1815, literally "mental science," from phreno- + -logy "study of." Applied to the theory of mental faculties originated by Gall and Spurzheim that led to the 1840s mania for reading personality clues in the shape of one's skull and the "bumps" of the head. Related: Phrenological; phrenologist.
Phrygian Look up Phrygian at
late 15c., "native of Phrygia," region in ancient Asia Minor; Phrygian mode in ancient Greek music theory was held to be "of a warlike character." Phrygian cap (1796) was the type adopted by freed slaves in Roman times, and subsequently identified as the cap of Liberty.
phthisic (adj.) Look up phthisic at
late 14c., tysyk "of or pertaining to a wasting disease," from Old French tisike, phtisique "consumptive" (11c.), from Vulgar Latin *phthisicus, from Greek phthisikos "consumptive," from phthisis "wasting, consumption" (see phthisis). Earlier in English as a noun meaning "wasting disease of the lungs" (mid-14c.). Related: Phthisical.
The old pronunciation dropped the ph-, but this will probably recover its sound now that everyone can read.
phthisis (n.) Look up phthisis at
1520s, from Late Latin phthisis "consumption," from Greek phthisis "wasting, consumption; perishing, decay; waxing," from phthiein "to decay, waste away," from PIE root *dhgwhei- "to perish, die away" (cognates: Sanskrit ksitih "destruction," ksinati "perishes").
phyco- Look up phyco- at
word-forming element in science meaning "seaweed, algae," from Latinized comb. form of Greek phykos "seaweed, sea wrack."
phycology (n.) Look up phycology at
"study of seaweeds," 1847, from phyco- + -logy. Related: Phycological; phycologist.
phylactery (n.) Look up phylactery at
late 14c., "small leathern box containing four Old Testament texts," from Old French filatiere (12c.) and directly from Medieval Latin philaterium, from Late Latin phylacterium "reliquary," from Greek phylacterion "safeguard, amulet," noun use of neuter of adjective phylakterios "serving as a protection," from phylakter "watcher, guard," from phylassein "to guard or ward off," from phylax (genitive phylakos) "guard," of unknown origin. Sometimes worn on the forehead, based on a literal reading of scripture:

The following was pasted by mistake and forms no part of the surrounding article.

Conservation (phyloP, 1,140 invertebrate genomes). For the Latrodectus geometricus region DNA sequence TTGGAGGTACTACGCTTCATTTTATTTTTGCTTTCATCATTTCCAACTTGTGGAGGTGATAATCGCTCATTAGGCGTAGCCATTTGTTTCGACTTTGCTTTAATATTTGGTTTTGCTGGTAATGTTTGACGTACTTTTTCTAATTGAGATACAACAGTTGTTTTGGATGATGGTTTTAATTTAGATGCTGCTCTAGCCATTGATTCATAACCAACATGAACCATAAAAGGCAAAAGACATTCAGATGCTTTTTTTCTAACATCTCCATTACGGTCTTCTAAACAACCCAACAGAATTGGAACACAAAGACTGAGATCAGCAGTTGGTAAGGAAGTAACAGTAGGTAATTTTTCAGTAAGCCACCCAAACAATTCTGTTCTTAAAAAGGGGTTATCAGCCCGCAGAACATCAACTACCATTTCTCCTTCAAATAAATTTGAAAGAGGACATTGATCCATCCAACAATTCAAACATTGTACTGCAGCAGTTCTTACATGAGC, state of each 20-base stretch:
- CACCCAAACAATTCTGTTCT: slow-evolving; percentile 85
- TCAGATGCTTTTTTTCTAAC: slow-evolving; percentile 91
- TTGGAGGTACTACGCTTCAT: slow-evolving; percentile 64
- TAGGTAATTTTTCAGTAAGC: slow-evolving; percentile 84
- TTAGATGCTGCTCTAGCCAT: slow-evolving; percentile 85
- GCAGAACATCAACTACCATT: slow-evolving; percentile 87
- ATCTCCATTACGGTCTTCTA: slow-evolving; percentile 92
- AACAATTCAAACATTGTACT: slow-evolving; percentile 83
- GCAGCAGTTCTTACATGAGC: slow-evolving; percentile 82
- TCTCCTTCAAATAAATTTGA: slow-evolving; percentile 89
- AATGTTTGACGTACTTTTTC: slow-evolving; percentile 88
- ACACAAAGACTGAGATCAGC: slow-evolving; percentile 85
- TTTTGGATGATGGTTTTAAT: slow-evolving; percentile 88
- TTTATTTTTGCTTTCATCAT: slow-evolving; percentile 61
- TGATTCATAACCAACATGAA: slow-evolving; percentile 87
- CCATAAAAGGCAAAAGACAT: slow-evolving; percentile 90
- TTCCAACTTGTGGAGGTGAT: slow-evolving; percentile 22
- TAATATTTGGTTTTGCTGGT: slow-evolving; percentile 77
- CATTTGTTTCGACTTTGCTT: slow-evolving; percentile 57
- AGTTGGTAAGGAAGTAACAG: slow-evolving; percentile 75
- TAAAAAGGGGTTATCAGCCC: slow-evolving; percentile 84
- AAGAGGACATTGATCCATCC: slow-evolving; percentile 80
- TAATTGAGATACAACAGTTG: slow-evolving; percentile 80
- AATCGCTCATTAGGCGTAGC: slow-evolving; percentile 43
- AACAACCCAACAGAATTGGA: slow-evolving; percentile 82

Ye shall bind them [my words] for a sign upon your hands, and they shall be for frontlets between your eyes. [Deut. xi:18]
phyletic (adj.) Look up phyletic at
"racial, pertaining to race," 1873, probably coined in German from Greek phyletikos "of one's tribe," from phyletes "fellow tribesman," from phyle (see phylo-).
Phyllis Look up Phyllis at
fem. proper name, generic proper name for a comely rustic maiden in pastoral poetry (1630s), from Latin Phyllis, a girl's name in Virgil, Horace, etc., from Greek Phyllis, female name, literally "foliage of a tree," from phyllon leaf," from PIE *bholyo- "leaf," from root *bhel- (3) "to thrive, bloom," possibly identical with *bhel- (2) "to blow, inflate, swell" (see bole). In English, often spelled Phillis, probably from influence of phil- "loving." Her sweetheart usually was Philander.
phyllo- Look up phyllo- at
before vowels phyll-, word-forming element meaning "leaf," from Greek phyllo-, comb. form of phyllon "leaf," from PIE *bhol-yo- "leaf," suffixed form of root *bhel- (3) "to thrive, bloom" (see folio).
phyllophagous (adj.) Look up phyllophagous at
"leaf-eating," 1819, from phyllo- + -phagous.
phylo- Look up phylo- at
before vowels phyl-, word-forming element from comb. form of Greek phylon, phyle "a tribe," also "a political subdivision in ancient Athens," from base of phyein "to bring forth, produce, make to grow," whence also physis "nature" (see physic).
phylogenesis (n.) Look up phylogenesis at
1870, coined in German by Haeckel, from phylo- + -genesis "birth, origin, creation."
phylogeny (n.) Look up phylogeny at
"genesis and evolution of a phylum," 1869, from German Phylogenie, coined 1866 by German biologist Ernst Heinrich Haeckel (1834-1919) from Greek phylon "race" (see phylo-) + -geneia "origin," from -genes "born" (see genus). Related: Phylogenic.
phylum (n.) Look up phylum at
"division of the plant or animal kingdom," 1868, Modern Latin, coined by French naturalist Georges Léopole Chrétien Frédéric Dagobert, Baron Cuvier (1769-1832) from Greek phylon "race, stock," related to phyle "tribe, clan" (see physic). The immediate source of the English word probably is from German.
physic (n.) Look up physic at
c. 1300, fysike, "art of healing, medical science," also "natural science" (c. 1300), from Old French fisike "natural science, art of healing" (12c.) and directly from Latin physica (fem. singular of physicus) "study of nature," from Greek physike (episteme) "(knowledge) of nature," from fem. of physikos "pertaining to nature," from physis "nature," from phyein "to bring forth, produce, make to grow" (related to phyton "growth, plant," phyle "tribe, race," phyma "a growth, tumor") from PIE root *bheue- "to be exist, grow" (see be). Spelling with ph- attested from late 14c. (see ph). As a noun, "medicine that acts as a laxative," 1610s. The verb meaning "to dose with medicine" is attested from late 14c.